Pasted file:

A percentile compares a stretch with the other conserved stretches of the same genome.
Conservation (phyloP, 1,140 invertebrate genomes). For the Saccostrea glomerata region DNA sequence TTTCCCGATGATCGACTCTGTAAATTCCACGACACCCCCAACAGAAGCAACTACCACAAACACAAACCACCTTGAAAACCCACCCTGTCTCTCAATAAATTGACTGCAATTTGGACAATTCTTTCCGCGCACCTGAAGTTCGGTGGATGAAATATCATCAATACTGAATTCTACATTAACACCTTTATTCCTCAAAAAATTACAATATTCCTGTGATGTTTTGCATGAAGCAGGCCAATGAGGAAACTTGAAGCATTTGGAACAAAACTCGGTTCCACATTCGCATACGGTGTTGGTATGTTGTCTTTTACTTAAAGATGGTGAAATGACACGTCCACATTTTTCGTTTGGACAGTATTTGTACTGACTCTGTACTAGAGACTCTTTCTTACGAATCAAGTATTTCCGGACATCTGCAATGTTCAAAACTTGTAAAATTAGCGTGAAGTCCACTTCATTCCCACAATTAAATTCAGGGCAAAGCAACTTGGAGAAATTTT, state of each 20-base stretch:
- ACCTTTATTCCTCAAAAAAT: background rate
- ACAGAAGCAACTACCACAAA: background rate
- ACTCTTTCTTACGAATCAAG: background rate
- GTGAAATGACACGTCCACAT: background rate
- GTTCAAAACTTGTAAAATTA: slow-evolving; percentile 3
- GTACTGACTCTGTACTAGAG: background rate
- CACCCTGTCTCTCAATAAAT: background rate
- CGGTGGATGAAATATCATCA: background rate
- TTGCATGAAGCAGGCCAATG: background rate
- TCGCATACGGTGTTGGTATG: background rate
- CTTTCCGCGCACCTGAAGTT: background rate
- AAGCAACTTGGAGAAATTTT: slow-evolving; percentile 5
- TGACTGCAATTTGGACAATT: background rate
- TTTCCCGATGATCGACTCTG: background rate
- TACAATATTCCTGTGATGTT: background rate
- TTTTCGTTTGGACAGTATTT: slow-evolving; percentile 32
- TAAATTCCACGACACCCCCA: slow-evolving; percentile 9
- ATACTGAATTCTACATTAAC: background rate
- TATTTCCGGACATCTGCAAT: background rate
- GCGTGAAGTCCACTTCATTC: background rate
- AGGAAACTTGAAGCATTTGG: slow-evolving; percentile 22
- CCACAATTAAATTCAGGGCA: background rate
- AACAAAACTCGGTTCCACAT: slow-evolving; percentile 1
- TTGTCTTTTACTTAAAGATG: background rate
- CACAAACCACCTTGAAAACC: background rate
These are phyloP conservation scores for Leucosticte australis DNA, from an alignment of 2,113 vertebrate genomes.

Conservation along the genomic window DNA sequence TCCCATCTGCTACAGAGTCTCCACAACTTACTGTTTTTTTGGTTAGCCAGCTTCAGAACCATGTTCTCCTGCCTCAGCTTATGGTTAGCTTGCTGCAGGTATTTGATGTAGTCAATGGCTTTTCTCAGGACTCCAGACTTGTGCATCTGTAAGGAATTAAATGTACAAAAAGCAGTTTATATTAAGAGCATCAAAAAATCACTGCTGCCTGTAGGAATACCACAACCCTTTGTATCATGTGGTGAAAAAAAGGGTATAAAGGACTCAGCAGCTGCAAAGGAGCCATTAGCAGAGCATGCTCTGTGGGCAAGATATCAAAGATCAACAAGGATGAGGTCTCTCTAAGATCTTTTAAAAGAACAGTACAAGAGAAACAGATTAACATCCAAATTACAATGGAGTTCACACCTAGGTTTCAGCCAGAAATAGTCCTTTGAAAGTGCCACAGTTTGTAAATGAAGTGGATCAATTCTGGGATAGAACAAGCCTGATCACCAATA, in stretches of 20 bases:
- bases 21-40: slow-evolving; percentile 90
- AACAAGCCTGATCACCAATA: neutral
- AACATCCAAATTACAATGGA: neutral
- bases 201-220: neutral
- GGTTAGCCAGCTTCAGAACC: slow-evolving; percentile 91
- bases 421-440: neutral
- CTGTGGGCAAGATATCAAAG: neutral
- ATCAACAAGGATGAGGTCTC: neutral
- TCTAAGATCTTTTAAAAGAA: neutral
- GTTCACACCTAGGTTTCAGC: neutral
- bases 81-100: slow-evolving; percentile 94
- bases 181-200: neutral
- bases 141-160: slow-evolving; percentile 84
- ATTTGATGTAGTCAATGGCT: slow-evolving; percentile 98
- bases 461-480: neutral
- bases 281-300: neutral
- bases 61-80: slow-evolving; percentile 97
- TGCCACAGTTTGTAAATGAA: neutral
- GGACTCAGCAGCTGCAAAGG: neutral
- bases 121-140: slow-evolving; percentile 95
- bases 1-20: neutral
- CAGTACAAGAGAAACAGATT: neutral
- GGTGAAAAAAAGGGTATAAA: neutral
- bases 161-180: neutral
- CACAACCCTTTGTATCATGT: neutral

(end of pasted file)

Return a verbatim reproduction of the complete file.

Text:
A percentile compares a stretch with the other conserved stretches of the same genome.
Conservation (phyloP, 1,140 invertebrate genomes). For the Saccostrea glomerata region DNA sequence TTTCCCGATGATCGACTCTGTAAATTCCACGACACCCCCAACAGAAGCAACTACCACAAACACAAACCACCTTGAAAACCCACCCTGTCTCTCAATAAATTGACTGCAATTTGGACAATTCTTTCCGCGCACCTGAAGTTCGGTGGATGAAATATCATCAATACTGAATTCTACATTAACACCTTTATTCCTCAAAAAATTACAATATTCCTGTGATGTTTTGCATGAAGCAGGCCAATGAGGAAACTTGAAGCATTTGGAACAAAACTCGGTTCCACATTCGCATACGGTGTTGGTATGTTGTCTTTTACTTAAAGATGGTGAAATGACACGTCCACATTTTTCGTTTGGACAGTATTTGTACTGACTCTGTACTAGAGACTCTTTCTTACGAATCAAGTATTTCCGGACATCTGCAATGTTCAAAACTTGTAAAATTAGCGTGAAGTCCACTTCATTCCCACAATTAAATTCAGGGCAAAGCAACTTGGAGAAATTTT, state of each 20-base stretch:
- ACCTTTATTCCTCAAAAAAT: background rate
- ACAGAAGCAACTACCACAAA: background rate
- ACTCTTTCTTACGAATCAAG: background rate
- GTGAAATGACACGTCCACAT: background rate
- GTTCAAAACTTGTAAAATTA: slow-evolving; percentile 3
- GTACTGACTCTGTACTAGAG: background rate
- CACCCTGTCTCTCAATAAAT: background rate
- CGGTGGATGAAATATCATCA: background rate
- TTGCATGAAGCAGGCCAATG: background rate
- TCGCATACGGTGTTGGTATG: background rate
- CTTTCCGCGCACCTGAAGTT: background rate
- AAGCAACTTGGAGAAATTTT: slow-evolving; percentile 5
- TGACTGCAATTTGGACAATT: background rate
- TTTCCCGATGATCGACTCTG: background rate
- TACAATATTCCTGTGATGTT: background rate
- TTTTCGTTTGGACAGTATTT: slow-evolving; percentile 32
- TAAATTCCACGACACCCCCA: slow-evolving; percentile 9
- ATACTGAATTCTACATTAAC: background rate
- TATTTCCGGACATCTGCAAT: background rate
- GCGTGAAGTCCACTTCATTC: background rate
- AGGAAACTTGAAGCATTTGG: slow-evolving; percentile 22
- CCACAATTAAATTCAGGGCA: background rate
- AACAAAACTCGGTTCCACAT: slow-evolving; percentile 1
- TTGTCTTTTACTTAAAGATG: background rate
- CACAAACCACCTTGAAAACC: background rate
These are phyloP conservation scores for Leucosticte australis DNA, from an alignment of 2,113 vertebrate genomes.

Conservation along the genomic window DNA sequence TCCCATCTGCTACAGAGTCTCCACAACTTACTGTTTTTTTGGTTAGCCAGCTTCAGAACCATGTTCTCCTGCCTCAGCTTATGGTTAGCTTGCTGCAGGTATTTGATGTAGTCAATGGCTTTTCTCAGGACTCCAGACTTGTGCATCTGTAAGGAATTAAATGTACAAAAAGCAGTTTATATTAAGAGCATCAAAAAATCACTGCTGCCTGTAGGAATACCACAACCCTTTGTATCATGTGGTGAAAAAAAGGGTATAAAGGACTCAGCAGCTGCAAAGGAGCCATTAGCAGAGCATGCTCTGTGGGCAAGATATCAAAGATCAACAAGGATGAGGTCTCTCTAAGATCTTTTAAAAGAACAGTACAAGAGAAACAGATTAACATCCAAATTACAATGGAGTTCACACCTAGGTTTCAGCCAGAAATAGTCCTTTGAAAGTGCCACAGTTTGTAAATGAAGTGGATCAATTCTGGGATAGAACAAGCCTGATCACCAATA, in stretches of 20 bases:
- bases 21-40: slow-evolving; percentile 90
- AACAAGCCTGATCACCAATA: neutral
- AACATCCAAATTACAATGGA: neutral
- bases 201-220: neutral
- GGTTAGCCAGCTTCAGAACC: slow-evolving; percentile 91
- bases 421-440: neutral
- CTGTGGGCAAGATATCAAAG: neutral
- ATCAACAAGGATGAGGTCTC: neutral
- TCTAAGATCTTTTAAAAGAA: neutral
- GTTCACACCTAGGTTTCAGC: neutral
- bases 81-100: slow-evolving; percentile 94
- bases 181-200: neutral
- bases 141-160: slow-evolving; percentile 84
- ATTTGATGTAGTCAATGGCT: slow-evolving; percentile 98
- bases 461-480: neutral
- bases 281-300: neutral
- bases 61-80: slow-evolving; percentile 97
- TGCCACAGTTTGTAAATGAA: neutral
- GGACTCAGCAGCTGCAAAGG: neutral
- bases 121-140: slow-evolving; percentile 95
- bases 1-20: neutral
- CAGTACAAGAGAAACAGATT: neutral
- GGTGAAAAAAAGGGTATAAA: neutral
- bases 161-180: neutral
- CACAACCCTTTGTATCATGT: neutral